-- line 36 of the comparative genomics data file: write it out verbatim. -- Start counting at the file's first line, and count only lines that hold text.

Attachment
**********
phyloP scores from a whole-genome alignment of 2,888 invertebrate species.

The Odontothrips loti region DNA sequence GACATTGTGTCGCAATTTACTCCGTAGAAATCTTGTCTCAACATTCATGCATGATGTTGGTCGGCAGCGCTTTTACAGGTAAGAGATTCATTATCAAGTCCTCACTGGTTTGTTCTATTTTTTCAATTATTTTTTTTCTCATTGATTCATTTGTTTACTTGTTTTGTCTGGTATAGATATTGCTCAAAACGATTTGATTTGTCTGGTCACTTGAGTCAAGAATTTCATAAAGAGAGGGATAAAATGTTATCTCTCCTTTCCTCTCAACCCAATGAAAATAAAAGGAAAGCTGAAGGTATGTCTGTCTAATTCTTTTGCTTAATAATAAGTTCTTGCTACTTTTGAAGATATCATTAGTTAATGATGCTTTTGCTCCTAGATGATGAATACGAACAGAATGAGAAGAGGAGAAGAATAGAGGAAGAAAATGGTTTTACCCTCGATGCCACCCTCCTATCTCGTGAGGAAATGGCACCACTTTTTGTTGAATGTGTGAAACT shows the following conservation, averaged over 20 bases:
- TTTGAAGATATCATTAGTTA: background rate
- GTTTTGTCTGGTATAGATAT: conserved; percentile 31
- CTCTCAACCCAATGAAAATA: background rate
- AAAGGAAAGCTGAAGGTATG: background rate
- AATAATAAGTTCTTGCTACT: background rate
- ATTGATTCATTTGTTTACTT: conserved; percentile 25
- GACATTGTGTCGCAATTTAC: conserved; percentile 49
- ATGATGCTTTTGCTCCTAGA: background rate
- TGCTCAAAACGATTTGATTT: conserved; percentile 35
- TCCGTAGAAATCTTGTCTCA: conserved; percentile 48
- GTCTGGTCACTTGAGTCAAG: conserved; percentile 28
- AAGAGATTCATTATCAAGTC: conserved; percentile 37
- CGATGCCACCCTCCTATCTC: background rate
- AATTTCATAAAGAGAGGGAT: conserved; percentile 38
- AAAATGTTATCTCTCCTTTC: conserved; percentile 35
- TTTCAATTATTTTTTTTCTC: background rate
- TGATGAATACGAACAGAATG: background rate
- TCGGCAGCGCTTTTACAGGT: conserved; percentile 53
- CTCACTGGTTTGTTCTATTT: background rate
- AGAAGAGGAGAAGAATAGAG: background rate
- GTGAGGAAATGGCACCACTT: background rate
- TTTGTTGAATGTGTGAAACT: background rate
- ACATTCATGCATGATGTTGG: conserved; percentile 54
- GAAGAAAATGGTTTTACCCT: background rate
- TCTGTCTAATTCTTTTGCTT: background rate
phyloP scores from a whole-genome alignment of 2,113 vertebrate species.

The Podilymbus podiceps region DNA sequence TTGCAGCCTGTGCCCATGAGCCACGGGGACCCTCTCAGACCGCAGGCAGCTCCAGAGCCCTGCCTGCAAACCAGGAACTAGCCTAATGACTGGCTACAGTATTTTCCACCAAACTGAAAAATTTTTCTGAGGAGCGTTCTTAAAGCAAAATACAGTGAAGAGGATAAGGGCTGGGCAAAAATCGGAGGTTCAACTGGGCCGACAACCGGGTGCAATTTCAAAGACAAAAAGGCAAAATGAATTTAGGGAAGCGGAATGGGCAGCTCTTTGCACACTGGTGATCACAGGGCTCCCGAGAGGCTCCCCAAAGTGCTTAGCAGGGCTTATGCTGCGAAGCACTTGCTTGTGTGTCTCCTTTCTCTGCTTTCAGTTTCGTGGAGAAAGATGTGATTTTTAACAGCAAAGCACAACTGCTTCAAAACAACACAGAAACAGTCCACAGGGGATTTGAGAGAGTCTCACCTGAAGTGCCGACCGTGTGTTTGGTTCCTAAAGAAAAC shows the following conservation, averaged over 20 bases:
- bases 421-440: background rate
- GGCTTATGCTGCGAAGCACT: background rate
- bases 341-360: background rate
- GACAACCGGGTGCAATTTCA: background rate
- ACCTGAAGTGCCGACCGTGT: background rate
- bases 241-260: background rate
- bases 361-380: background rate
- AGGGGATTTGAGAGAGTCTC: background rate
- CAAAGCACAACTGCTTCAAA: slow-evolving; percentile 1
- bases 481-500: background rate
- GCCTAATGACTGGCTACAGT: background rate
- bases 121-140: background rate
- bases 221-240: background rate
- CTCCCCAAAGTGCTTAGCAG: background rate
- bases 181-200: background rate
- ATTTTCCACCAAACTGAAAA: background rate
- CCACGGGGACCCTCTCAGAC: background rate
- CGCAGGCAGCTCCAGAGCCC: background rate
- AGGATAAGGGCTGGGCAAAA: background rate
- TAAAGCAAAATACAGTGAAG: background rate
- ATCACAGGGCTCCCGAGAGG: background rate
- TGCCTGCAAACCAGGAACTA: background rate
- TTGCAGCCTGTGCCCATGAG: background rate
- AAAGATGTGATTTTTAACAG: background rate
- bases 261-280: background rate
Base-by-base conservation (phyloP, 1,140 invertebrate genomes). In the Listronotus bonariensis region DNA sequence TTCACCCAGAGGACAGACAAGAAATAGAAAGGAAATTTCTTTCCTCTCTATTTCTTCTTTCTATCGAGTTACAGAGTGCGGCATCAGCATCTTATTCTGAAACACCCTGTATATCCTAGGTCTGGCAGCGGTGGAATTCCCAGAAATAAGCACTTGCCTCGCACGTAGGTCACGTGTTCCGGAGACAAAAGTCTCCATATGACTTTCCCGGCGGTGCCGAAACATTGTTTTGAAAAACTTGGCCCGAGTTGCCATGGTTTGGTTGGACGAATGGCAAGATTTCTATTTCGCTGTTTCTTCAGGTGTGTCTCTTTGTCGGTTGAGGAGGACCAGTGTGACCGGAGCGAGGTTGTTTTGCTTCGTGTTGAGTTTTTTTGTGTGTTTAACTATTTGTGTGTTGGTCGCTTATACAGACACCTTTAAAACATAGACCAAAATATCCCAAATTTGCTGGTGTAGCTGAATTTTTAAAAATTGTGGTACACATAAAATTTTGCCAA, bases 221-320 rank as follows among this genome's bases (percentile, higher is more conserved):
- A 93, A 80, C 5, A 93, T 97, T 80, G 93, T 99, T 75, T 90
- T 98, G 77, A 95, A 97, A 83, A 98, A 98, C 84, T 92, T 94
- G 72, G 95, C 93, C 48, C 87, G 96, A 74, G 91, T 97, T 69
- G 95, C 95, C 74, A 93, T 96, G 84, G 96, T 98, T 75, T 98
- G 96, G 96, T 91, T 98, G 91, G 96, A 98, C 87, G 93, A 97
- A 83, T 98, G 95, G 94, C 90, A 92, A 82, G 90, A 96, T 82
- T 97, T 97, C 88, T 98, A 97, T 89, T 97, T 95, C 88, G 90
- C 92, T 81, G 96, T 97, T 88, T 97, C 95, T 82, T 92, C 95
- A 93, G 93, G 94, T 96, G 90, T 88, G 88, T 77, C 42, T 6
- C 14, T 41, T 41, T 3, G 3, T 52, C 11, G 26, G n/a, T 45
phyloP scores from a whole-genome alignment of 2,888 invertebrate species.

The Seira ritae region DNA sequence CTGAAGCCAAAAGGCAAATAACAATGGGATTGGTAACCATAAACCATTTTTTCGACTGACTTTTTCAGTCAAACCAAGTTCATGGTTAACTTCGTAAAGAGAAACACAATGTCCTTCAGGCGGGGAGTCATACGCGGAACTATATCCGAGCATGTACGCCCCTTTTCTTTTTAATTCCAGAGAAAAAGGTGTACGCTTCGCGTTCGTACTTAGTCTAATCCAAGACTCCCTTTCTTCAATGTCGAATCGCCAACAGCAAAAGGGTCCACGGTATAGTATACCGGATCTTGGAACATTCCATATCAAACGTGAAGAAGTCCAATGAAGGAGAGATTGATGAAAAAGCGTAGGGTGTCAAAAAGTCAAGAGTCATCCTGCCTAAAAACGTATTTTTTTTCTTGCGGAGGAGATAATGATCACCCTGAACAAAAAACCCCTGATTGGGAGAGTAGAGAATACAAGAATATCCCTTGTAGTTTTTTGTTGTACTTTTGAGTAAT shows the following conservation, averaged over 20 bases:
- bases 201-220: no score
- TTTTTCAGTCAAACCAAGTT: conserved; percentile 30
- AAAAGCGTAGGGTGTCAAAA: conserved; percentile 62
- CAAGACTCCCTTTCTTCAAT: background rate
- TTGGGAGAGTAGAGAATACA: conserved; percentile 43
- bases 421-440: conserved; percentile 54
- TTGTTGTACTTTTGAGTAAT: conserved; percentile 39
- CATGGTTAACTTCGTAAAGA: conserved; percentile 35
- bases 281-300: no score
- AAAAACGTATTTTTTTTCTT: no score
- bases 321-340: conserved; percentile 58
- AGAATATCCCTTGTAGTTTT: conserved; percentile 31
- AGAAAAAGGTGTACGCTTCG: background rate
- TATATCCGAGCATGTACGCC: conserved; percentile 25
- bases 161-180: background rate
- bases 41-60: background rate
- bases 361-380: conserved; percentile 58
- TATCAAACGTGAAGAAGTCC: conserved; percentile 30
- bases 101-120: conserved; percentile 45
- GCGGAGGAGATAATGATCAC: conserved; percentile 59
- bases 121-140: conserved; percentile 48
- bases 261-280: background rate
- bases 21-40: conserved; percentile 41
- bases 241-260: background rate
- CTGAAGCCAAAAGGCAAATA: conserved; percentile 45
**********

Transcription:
- bases 361-380: background rate